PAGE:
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Masters and the acolyte

Guelph Matters column, by Chris Clark: I took the photograph of Eve Geisler and Rob Turland, found on Page 17 of the Tribune’s print edition.

They’re participants in this Sunday’s Guelph Horticultural Society garden tour.

The photo does not do their premises – and labour of love – justice. That’s because there are so many things growing there, it’s hard to capture it all in one shot. They are quite relentless, tireless and loving when it comes to tending to their gardens.

I know. They are my neighbours. I watch them toil in the soil every day. Let’s just say that they are the polar opposite of me. They garden. I lounge. Watching them makes me somewhat guilty. That’s why I am glad when the hedge fills in. I am then blind to their perpetual gardening.

We have been neighbours almost 20 years. As our children have grown, so have their gardens. One thing I have noticed over the years, though, is gardening is not work for them.  Sure, there is a work component, but I see  them getting a sort of meditative pleasure working the land.

I understand it, but quite simply it’s not for me. My idea of gardening is buying a bunch of stuff in the spring. I occasionally water it and then watch my garden grow. Much to my surprise it does, with some nice successes over the years.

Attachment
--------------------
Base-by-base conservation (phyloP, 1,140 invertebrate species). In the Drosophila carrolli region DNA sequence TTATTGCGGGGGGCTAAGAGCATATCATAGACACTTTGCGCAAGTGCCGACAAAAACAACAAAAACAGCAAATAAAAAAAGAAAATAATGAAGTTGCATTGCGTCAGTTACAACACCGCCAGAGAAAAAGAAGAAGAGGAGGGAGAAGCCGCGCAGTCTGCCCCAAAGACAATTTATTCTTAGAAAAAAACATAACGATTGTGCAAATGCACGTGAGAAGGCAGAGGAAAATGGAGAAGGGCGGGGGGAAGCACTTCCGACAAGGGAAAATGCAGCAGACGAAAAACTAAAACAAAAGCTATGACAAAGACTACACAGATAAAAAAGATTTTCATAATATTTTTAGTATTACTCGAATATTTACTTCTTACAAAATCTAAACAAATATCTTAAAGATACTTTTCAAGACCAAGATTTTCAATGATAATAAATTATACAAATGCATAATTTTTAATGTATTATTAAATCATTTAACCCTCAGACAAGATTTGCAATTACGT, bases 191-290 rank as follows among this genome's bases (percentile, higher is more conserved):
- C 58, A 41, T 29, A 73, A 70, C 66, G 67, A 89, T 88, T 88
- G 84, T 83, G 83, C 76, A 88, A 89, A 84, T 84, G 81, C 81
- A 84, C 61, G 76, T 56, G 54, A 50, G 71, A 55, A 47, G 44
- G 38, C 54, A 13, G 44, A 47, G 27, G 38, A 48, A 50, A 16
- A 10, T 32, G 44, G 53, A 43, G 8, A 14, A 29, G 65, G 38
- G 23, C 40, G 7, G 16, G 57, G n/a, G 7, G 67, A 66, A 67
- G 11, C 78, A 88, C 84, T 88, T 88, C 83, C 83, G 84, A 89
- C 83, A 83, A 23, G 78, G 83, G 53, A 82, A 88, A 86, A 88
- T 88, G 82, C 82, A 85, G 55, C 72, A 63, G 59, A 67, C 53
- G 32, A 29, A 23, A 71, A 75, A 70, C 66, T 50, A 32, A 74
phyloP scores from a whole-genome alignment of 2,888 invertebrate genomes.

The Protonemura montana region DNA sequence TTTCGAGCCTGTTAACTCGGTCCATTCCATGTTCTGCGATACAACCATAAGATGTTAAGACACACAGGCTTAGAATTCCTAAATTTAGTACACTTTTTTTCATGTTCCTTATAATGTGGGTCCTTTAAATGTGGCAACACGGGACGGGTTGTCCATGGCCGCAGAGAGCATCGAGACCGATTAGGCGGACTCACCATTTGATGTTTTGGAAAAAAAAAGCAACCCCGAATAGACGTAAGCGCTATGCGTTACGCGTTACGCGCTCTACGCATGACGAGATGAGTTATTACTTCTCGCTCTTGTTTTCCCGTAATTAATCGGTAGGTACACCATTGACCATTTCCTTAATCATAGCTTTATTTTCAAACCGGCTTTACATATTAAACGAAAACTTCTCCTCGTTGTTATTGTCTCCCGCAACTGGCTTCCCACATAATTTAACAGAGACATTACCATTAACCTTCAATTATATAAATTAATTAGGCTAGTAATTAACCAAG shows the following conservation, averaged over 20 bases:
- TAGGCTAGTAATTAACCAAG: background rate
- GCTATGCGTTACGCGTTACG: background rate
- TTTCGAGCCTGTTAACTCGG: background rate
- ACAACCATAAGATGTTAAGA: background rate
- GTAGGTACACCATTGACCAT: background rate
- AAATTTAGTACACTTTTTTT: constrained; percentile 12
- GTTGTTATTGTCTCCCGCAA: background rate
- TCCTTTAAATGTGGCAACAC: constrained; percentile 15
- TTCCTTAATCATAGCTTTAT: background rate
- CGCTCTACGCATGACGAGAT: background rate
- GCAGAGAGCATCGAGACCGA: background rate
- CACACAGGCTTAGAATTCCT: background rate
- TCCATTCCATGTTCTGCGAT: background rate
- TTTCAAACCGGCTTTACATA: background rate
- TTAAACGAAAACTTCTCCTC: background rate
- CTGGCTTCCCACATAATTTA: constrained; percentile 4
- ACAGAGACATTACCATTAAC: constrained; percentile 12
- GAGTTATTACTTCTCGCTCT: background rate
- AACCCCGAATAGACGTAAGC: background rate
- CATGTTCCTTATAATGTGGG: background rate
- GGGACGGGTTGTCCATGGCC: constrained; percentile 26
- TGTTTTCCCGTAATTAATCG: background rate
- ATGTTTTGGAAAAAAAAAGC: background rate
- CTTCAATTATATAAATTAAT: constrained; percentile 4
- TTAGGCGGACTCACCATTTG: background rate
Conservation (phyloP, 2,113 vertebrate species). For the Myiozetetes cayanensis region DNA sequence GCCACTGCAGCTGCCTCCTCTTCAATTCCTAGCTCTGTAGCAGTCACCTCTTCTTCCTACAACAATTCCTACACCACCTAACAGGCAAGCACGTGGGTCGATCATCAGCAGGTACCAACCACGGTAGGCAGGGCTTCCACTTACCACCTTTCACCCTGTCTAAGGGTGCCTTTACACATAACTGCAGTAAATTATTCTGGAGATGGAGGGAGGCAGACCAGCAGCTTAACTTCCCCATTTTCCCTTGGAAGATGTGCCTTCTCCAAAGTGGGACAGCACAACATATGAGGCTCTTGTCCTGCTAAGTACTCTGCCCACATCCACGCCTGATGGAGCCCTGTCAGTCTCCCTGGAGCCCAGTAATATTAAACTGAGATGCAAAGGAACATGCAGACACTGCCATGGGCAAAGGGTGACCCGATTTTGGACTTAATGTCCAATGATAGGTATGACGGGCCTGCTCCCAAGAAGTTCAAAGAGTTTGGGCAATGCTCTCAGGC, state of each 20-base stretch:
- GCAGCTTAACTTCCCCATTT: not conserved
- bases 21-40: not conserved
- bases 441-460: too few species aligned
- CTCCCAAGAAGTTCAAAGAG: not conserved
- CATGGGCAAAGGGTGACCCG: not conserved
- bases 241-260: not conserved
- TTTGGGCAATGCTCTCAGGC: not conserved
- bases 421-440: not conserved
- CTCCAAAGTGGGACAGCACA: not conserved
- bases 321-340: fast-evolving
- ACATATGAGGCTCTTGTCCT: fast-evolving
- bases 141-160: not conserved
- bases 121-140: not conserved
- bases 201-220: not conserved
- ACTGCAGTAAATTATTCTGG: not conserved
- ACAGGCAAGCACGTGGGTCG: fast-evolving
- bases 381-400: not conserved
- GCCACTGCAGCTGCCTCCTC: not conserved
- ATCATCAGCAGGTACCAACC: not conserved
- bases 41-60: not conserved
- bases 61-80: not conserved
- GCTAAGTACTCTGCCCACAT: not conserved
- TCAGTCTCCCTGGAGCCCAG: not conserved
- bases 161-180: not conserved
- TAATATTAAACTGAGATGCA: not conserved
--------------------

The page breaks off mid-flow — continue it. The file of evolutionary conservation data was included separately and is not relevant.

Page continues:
And heck, if I have problems or questions, I just lean over the fence and ask the pros.

So impressed am I by their gardening prowess, I take pride in it as if it were my own. Whenever I have guests, I make sure to show them Rob and Eve’s mini-farm. And it’s bountiful too, producing a cornucopia of produce – and eggs  – all growing season long.

With this in mind, I sign off with a couple of pithy quotations about gardening.

Author Unknown opines, “Plant carrots in January and you’ll never have to eat carrots.”

Another Author Unknown points out, “Gardening is cheaper than therapy and you get tomatoes.”

Observes someone named Vera Nazarian, “The master of the garden is the one who waters it, trims the branches, plants the seeds, and pulls the weeds. If you merely stroll through the garden, you are but an acolyte.”

Guess who are masters and who’s the acolyte in my neighbourhood?

 

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